Adolph Gottlieb was active in the first generation of abstract expressionist artists in New York. Though commonly recognized as a leader in Lyrical Abstraction and color field painting, his work spanned various media including aluminum and stained glass. Gottlieb studied at the Art Students League of New York before dropping out of school to travel around Europe. While abroad, he spent the majority of his time visiting various art museums and galleries. Gottlieb returned to New York to pursue his interest in the arts, later attending the Arts Students League, Parsons School of Design, Cooper Union and the Educational Alliance.
During the 1920s and 1930s, Gottlieb formed strong relationships with fellow abstract expressionist artists as Mark Rothko and Barnett Newman. He later moved to Arizona in 1937 to focus on his work. It was during this retreat that the artist drastically altered his approach to painting and began experimenting with surrealism and symbolism in his work. Gottlieb’s experimentation culminated in 1941 with his series “Pictographs,” which he focused on until 1954. Gottlieb incorporated elements of biomorphism and automatism in his work, drawing inspiration from his unconscious.
He avoided using known symbols and encouraged personal interpretation through emotion. In 1956, Gottlieb developed the “Burst,” which later turned into a significant series of work.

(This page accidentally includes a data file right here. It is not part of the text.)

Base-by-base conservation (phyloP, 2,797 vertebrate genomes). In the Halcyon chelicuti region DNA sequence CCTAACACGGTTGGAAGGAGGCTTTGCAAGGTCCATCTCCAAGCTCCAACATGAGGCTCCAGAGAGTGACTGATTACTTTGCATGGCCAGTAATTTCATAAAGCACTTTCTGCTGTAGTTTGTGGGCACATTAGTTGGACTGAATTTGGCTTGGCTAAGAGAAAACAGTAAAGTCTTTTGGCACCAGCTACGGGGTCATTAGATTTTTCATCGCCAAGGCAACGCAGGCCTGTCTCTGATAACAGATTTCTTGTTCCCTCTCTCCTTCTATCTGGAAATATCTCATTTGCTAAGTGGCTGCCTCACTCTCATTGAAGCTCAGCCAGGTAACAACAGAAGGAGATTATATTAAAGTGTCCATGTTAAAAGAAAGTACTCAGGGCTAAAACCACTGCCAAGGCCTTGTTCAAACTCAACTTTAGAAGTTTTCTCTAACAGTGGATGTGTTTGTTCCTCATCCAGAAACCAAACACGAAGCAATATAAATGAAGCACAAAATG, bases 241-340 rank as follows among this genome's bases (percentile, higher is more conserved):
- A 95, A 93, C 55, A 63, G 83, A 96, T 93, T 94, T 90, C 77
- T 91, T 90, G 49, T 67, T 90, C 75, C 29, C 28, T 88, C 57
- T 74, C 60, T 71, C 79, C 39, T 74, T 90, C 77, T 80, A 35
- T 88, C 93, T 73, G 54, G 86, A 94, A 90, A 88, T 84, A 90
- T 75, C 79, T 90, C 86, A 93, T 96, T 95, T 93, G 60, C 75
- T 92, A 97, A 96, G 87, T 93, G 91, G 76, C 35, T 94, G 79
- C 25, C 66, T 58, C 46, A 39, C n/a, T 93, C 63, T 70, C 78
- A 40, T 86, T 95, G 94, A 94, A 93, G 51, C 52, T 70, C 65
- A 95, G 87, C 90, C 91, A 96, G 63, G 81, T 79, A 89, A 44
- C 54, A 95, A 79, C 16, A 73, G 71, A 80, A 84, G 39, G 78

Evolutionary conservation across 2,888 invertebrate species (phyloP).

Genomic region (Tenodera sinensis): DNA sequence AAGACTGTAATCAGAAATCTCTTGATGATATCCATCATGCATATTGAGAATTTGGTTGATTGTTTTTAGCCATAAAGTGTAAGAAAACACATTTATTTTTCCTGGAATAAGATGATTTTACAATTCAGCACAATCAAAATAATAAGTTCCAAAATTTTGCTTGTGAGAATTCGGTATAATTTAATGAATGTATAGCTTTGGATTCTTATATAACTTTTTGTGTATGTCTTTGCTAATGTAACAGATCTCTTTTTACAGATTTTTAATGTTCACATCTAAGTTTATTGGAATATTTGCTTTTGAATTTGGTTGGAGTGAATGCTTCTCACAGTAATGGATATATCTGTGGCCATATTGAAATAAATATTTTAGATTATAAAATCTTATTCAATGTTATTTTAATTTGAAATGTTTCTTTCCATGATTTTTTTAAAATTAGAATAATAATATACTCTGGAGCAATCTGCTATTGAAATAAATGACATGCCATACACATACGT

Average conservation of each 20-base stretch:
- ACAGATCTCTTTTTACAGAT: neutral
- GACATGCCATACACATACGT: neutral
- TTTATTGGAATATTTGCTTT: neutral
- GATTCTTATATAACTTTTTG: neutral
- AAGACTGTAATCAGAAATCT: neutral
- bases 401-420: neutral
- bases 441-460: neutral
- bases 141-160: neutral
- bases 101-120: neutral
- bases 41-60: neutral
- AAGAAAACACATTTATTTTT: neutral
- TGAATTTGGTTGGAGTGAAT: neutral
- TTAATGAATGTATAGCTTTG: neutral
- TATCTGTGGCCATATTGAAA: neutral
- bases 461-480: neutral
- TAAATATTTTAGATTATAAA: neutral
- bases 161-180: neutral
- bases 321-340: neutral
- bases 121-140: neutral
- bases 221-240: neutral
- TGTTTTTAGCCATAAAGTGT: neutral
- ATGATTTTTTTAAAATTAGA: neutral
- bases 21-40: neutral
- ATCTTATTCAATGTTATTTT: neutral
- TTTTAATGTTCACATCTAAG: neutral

Aside from his sculptures of the late 1960s, the artist focused the remainder of his career on “Burst” and “Imaginary Landscape” paintings until his death in 1974.
Gottlieb has received countless awards and honors during his lifetime and posthumously. He was the first American artist to be awarded the Gran Premio of the Sao Paulo Bienale in 1963. In 1972, he was voted into the American Academy of Arts and Letters. The Adolph and Esther Gottlieb Foundation was formed in 1976 as per the artist’s will.
During his career, Gottlieb had 56 solo exhibitions and participated in over 200 group exhibitions. In 1968, New York’s Guggenheim Museum and Whitney Museum hosted a retrospective on the artist, filling both museums with his work. To date, Gottlieb’s retrospective remains the only collaborative project between the museums. His work is collected extensively, including by the Guggenheim Museum, the MoMA, the Walker Art Center and the Tate Gallery in London.
Related Categories: American painters, 20th century art, Abstract art, Expressionist art, Abstract expressionism